Not intending to stir up old embers for the Blowout department, this is a fine article – Distinctions between Orthodoxy and Catholicism.
Many of us Anglicans joke cynically about the “two one true churches”. I really am far beyond having scruples for not being Roman Catholic or not converting to one of the Byzantine Churches, even those offering some kind of Western Rite umbrella to refugees from Roman Catholicism and Anglicanism.
This article does go into some of the deeper issues touching upon human culture and the way Christianity has diversified since its origins. I have been tempted by Orthodoxy, especially in the late 1980’s at the time I met Dr Ray Winch and read about the American Antiochian vicariate. I never got as far as making any serious request. A couple of tentative letters of enquiry simply suggested that I should move to the USA (at my expense) and fit into one of their parishes. Fair enough – they never asked anything of me. It never went any further. The Russian Church (outside Russia) has allowed a number of “refugee” priests to set up groups that are in sociological and financial terms somewhat on a par with Continuing Anglicanism. The difference is that Church of England authorities “recognise” an “official” Church and lend their buildings.
I have already written articles on Western Orthodoxy and published an English translation of Jean-François Mayer’s critical article. It is obviously working out for some people, and I am happy for them. To me, Orthodoxy is a forbidding world. I would only consider it if I were to go and live in Russia or Greece, and attend church as a seeker taking his new world in over a period of several years. Human beings adapt to the changes of life. The expatriate in Greece or Russia, having gone there for reasons of work or life in general, might follow a more secular way of life. I do believe that converting to an institutional church for reasons of believing that it is the “one true church” is the worst possible motivation.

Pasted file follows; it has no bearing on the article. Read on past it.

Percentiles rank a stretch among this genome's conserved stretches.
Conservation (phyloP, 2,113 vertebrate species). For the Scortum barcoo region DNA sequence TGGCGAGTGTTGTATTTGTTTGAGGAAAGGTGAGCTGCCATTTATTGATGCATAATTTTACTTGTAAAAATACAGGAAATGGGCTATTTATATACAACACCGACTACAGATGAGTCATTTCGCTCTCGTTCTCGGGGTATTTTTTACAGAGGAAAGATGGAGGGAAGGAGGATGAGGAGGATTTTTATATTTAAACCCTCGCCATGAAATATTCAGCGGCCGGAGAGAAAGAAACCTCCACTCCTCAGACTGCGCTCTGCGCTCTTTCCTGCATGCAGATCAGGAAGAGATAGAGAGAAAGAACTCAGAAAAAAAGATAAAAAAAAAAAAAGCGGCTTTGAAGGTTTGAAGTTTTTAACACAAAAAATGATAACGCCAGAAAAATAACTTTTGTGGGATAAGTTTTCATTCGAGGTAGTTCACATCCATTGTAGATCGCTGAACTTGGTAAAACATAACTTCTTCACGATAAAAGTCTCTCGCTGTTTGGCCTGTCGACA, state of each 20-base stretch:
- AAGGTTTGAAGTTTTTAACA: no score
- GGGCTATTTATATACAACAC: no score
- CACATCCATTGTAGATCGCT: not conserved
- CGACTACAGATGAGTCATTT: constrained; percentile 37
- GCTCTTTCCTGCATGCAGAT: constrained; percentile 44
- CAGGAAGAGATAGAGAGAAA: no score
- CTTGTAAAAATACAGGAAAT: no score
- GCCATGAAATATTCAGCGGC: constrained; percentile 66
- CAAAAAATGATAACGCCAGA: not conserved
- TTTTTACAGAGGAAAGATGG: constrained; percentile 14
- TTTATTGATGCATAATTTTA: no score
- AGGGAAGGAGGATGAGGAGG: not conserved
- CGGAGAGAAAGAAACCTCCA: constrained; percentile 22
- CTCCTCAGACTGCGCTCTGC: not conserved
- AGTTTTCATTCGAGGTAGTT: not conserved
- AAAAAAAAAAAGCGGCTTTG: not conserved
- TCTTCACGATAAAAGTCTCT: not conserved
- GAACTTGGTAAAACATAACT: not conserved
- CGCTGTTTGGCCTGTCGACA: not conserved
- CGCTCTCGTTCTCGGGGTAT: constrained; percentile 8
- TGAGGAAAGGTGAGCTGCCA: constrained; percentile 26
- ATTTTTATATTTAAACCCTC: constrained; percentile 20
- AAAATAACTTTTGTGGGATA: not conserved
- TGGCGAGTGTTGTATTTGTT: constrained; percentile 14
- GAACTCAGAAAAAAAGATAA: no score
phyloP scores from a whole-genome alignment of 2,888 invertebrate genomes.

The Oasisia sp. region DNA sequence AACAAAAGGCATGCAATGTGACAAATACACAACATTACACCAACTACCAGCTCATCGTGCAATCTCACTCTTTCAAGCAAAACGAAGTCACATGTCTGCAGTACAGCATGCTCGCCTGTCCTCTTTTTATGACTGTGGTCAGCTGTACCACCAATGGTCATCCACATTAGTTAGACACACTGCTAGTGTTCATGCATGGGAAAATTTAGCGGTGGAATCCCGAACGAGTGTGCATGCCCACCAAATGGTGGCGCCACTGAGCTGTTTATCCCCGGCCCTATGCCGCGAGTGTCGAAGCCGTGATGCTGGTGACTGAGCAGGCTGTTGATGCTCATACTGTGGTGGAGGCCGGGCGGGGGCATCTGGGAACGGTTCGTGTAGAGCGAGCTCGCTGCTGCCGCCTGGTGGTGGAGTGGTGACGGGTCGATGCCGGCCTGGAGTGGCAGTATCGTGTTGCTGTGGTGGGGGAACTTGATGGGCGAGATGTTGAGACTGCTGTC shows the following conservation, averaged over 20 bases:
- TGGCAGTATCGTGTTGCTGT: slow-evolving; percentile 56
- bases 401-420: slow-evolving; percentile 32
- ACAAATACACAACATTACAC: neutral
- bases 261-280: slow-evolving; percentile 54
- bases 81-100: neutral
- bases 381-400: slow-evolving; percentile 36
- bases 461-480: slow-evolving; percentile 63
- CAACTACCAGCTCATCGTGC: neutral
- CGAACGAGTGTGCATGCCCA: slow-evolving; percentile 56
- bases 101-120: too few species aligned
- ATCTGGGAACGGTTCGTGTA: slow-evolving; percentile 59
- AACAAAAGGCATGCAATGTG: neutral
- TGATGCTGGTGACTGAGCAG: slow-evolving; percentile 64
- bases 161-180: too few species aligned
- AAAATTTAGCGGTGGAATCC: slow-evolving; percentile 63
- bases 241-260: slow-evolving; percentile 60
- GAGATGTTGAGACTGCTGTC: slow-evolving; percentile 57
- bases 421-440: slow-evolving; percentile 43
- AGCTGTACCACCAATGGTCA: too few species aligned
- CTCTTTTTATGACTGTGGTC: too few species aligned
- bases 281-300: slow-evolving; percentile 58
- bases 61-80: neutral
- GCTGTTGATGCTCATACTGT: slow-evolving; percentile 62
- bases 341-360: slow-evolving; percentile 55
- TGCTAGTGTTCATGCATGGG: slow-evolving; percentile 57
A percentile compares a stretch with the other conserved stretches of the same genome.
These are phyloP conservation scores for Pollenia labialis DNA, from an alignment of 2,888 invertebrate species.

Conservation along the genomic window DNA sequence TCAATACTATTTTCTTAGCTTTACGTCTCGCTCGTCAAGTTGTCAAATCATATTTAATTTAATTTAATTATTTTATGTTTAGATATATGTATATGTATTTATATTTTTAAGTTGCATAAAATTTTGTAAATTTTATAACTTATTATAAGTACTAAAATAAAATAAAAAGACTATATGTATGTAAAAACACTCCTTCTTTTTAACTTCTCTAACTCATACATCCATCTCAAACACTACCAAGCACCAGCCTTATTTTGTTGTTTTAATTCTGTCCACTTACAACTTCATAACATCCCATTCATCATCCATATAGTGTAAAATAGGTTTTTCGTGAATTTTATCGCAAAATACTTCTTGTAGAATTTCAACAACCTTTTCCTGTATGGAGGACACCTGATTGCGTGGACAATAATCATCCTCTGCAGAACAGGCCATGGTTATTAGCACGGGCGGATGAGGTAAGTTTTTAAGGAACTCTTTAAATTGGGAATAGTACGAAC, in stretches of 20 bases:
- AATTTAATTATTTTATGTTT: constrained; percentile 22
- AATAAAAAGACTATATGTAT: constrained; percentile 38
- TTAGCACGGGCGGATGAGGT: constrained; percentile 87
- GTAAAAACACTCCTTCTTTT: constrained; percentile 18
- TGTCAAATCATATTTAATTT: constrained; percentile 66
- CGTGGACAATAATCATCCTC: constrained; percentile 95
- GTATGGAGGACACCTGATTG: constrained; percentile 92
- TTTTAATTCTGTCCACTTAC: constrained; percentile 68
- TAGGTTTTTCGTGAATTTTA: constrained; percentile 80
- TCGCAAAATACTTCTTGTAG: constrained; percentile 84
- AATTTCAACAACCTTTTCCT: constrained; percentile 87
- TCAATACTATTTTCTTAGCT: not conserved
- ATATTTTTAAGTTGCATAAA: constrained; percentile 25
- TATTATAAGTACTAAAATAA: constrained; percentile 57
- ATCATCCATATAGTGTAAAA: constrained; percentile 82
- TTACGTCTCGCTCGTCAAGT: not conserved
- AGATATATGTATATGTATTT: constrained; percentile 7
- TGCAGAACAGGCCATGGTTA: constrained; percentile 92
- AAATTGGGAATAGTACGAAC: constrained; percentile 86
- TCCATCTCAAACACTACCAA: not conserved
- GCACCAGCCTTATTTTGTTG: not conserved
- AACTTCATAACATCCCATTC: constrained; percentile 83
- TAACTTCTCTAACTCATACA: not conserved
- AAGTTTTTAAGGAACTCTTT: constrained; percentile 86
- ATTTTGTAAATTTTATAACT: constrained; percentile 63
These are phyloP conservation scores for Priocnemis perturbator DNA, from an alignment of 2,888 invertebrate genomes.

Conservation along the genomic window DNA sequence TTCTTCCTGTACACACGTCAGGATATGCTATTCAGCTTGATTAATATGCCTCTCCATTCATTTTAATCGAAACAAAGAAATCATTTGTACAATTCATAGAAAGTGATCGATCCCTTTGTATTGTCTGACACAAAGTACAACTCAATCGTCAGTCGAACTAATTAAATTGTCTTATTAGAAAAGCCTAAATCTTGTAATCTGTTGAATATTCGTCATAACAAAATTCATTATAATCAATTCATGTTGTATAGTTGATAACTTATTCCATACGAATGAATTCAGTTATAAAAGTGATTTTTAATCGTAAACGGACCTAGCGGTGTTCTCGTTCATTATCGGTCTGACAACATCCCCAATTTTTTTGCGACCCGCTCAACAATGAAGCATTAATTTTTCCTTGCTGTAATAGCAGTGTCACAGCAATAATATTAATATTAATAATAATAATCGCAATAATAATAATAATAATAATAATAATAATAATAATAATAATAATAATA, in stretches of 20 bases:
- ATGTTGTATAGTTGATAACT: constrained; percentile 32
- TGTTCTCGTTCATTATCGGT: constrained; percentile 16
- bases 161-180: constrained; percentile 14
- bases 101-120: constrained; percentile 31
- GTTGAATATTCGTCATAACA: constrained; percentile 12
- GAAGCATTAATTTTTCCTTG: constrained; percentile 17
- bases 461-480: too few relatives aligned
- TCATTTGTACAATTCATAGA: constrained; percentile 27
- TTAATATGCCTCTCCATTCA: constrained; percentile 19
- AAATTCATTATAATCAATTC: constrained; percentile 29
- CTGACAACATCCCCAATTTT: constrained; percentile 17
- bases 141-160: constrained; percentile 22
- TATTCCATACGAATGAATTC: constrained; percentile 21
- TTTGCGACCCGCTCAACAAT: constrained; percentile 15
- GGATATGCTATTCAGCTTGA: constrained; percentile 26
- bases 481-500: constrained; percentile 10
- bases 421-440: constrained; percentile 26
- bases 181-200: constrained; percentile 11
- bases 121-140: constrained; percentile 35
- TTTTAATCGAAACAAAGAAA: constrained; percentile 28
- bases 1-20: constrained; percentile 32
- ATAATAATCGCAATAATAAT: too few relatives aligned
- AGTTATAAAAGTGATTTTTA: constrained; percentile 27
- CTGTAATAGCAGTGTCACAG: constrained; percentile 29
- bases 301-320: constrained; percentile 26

As for being a refugee from Roman Catholicism or Anglicanism, there are plenty of traditionalist groups and Continuing Churches for those of us who stay in our near our native countries. Why become Orthodox unless one is prepared to go all the way and adapt to the receiving community? Even as I ask that question, I have no problem with Western Rite Orthodoxy, but for reasons of de gustibus non est disputandum. Some have a taste for the exotic, but there’s nothing wrong with that.
Our author makes the point:
The private praxis of prayer is another matter. It is entirely possible to observe a Western prayer life in the Orthodox Church, and vice versa, so long as it is a matter of private praxis.
This is possible for all of us, whether we have “moved around” or stayed near our origins. We all have our nagging ideas and feelings, and we desire to rise above our church life that only concerns exoteric religion. Our secret gardens with our illuminations and tempting demons concern only ourselves. Many Christians are reluctant to accept this two-level spiritual existence.
It is perhaps in exploring the world within that we accord less importance to our outward ecclesial membership or even our ministries as priests. Both these are necessary and neglect of them is sinful – but there is something deeper and which attracts us, and gives us courage and energy in our “ordinary” life. A word of caution: attempts at institutionalising or even making a community based on that esoteric aspiration nearly always fail and are characterised by superstition and charlatanism. One thing I have learned in life is not to expect too much from a church or even from other people. The world owes us nothing.